Phillies Voted to Have MLB’s Best Farm System

Update 11/3/2016: There are actually conflicting signals about whether the Phillies won the fan vote or the staff vote. While the “table of contents”-style infographic in the announcement indicates “fan”, other sources indicate “staff.” Knowing that, take some of what’s below with an additional grain of salt.

Yesterday, announced the winners of the 2016 MiLBY award for the Best Farm System in baseball, and the Philadelphia Phillies received top honors – in the fan vote. The prospect staff of the site instead opted to pick the New York Yankees for their variation of the award. This offers a good opportunity to discuss the merits of such an award, and the Phillies’ system’s place in Minor League baseball. These awards occur every year, from a variety of sources, and can be interpreted in different ways. For instance, a person who is purely a fan of Minor League baseball might select the winning-est farm system, because winning is the end goal to that individual. However, a Major League farm director might vote for the team who ended the season with the most Top-100 prospects in their farm system.

What can winning this award tell us about the Phillies farm system? We can start by asking what an award like this supposed to measure. Per the award’s description in 2014, the year of its inception, the Best Farm System award is meant to “honor the organization whose system made the most strides [during the season]”. That description is a little ambiguous, but at minimum the phrase “made the most strides” can reasonably be interpreted to mean “most improved.” “Improved” is, itself, a loaded term. Does “most improved” entail seeing already top prospects move to higher levels? Does it mean the team that added the most noteworthy prospects throughout the year? Is it tied to winning at the Minor League level? It is referencing the team with the most significant number of breakout prospects and draftees (prospects who initially emerge in the system) during the year?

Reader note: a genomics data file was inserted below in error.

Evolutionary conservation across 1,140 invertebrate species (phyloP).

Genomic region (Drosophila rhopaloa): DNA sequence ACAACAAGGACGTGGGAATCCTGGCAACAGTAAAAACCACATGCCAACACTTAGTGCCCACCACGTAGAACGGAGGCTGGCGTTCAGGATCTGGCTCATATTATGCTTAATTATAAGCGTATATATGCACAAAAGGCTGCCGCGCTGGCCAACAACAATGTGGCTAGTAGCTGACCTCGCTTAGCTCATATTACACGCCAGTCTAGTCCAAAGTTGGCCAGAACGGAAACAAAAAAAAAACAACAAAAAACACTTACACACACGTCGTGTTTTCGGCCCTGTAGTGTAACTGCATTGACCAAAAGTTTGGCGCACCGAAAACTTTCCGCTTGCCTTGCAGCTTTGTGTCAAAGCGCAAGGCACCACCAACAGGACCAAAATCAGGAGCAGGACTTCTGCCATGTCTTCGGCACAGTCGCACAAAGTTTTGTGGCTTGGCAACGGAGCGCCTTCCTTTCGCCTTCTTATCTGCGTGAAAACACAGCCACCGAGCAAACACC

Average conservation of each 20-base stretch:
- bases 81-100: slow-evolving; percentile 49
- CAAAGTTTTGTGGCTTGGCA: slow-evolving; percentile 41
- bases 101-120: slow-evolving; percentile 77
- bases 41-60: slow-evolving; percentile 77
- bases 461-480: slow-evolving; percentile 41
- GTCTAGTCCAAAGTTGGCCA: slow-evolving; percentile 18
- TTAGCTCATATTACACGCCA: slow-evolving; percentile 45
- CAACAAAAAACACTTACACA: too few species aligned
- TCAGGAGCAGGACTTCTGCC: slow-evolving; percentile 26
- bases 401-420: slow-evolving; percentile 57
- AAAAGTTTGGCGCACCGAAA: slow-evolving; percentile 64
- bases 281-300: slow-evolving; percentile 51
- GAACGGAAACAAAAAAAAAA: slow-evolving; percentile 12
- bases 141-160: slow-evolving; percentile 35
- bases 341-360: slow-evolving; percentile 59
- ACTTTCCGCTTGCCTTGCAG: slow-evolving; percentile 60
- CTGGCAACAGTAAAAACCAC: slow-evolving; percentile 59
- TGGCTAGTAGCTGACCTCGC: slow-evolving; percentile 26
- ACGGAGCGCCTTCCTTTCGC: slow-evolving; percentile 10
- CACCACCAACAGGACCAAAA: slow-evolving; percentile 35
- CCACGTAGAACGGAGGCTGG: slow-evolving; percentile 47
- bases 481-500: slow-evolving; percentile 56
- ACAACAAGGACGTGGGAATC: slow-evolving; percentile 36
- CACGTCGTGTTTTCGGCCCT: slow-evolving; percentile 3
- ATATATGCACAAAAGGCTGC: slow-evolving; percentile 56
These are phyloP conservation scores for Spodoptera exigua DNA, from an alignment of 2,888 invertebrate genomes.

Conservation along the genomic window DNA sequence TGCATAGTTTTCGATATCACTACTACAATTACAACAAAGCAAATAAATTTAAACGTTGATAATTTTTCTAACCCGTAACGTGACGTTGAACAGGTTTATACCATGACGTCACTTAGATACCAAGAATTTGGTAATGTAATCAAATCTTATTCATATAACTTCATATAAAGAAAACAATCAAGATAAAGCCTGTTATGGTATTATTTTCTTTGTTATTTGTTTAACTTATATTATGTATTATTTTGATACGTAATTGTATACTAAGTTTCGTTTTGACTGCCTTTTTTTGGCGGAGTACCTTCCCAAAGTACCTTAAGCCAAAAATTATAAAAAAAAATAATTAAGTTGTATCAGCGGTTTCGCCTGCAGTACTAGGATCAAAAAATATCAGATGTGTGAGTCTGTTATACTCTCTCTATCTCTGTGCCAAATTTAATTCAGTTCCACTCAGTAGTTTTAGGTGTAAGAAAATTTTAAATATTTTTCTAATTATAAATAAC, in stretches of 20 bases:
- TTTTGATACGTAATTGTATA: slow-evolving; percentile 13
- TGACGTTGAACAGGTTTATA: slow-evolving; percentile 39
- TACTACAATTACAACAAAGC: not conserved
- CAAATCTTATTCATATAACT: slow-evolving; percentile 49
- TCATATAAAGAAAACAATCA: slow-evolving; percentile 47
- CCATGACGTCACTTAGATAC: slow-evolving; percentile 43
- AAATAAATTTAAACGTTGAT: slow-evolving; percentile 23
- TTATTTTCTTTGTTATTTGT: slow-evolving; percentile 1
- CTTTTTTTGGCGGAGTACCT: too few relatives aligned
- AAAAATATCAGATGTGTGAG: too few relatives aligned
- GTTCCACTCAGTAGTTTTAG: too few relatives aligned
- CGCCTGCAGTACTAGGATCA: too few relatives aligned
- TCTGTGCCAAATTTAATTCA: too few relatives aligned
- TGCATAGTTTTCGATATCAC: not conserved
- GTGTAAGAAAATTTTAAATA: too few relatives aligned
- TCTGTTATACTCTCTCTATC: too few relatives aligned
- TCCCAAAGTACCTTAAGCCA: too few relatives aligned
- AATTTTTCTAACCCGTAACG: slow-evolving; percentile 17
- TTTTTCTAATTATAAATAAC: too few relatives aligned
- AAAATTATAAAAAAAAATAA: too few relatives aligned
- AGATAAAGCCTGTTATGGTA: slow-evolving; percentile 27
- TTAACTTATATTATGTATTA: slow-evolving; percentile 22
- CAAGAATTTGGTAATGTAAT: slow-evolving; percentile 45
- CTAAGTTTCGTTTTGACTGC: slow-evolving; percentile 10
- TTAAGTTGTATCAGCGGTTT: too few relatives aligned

To get an idea of what the MiLBY award is meant to evaluate, we can take a look at who the staff has voted for each season. In 2014, the prospect staff selected the Chicago Cubs, a system headlined by Kris Bryant, Addison Russell, Jorge Soler, Kyle Schwarber, Albert Almora, and Carl Edwards – six Top 100 prospects who have had something of a notable October. Of those players, four had ended 2013 in the Cubs’ system, one was drafted, and one was acquired via trade. Chicago had the seventh-highest winning percentage among all organizations that season.

In 2015, the staff selected the Houston Astros. The team was a surprise at the Major League level, but also saw success of several kinds in the Minors. That season, the team saw the promotion of top prospect Carlos Correa to the Majors, as well as the strong draft of Alex Bregman, Daz Cameron, and Kyle Tucker in the first round. Michael Feliz and Vincent Velasquez (not yet traded at the time of the awards) provided young, high-ceiling arms to the system, and there was the general sense that this was a very deep organization. Additionally, the team had the highest winning percentage in the Minors.

This year, the New York Yankees were selected following several high profile moves at the trade deadline. Homegrown prospects like Aaron Judge, Jorge Mateo, and the recently graduated Gary Sanchez are regarded highly, but a large portion of the system’s impact prospects have now come via the trade deadline. Clint Frazier, Gleyber Torres, Dillon Tate, and Justus Sheffield were major additions in July. Blake Rutherford is a highly touted first round pick, and James Kaprielian has shown flashes of high upside as a starting pitcher when he’s been healthy. This season, the Yankees could reasonably be considered the team with the most depth, here defined as having a good combination of prospect risk and ceiling. New York’s farm system was also the third-best by winning percentage.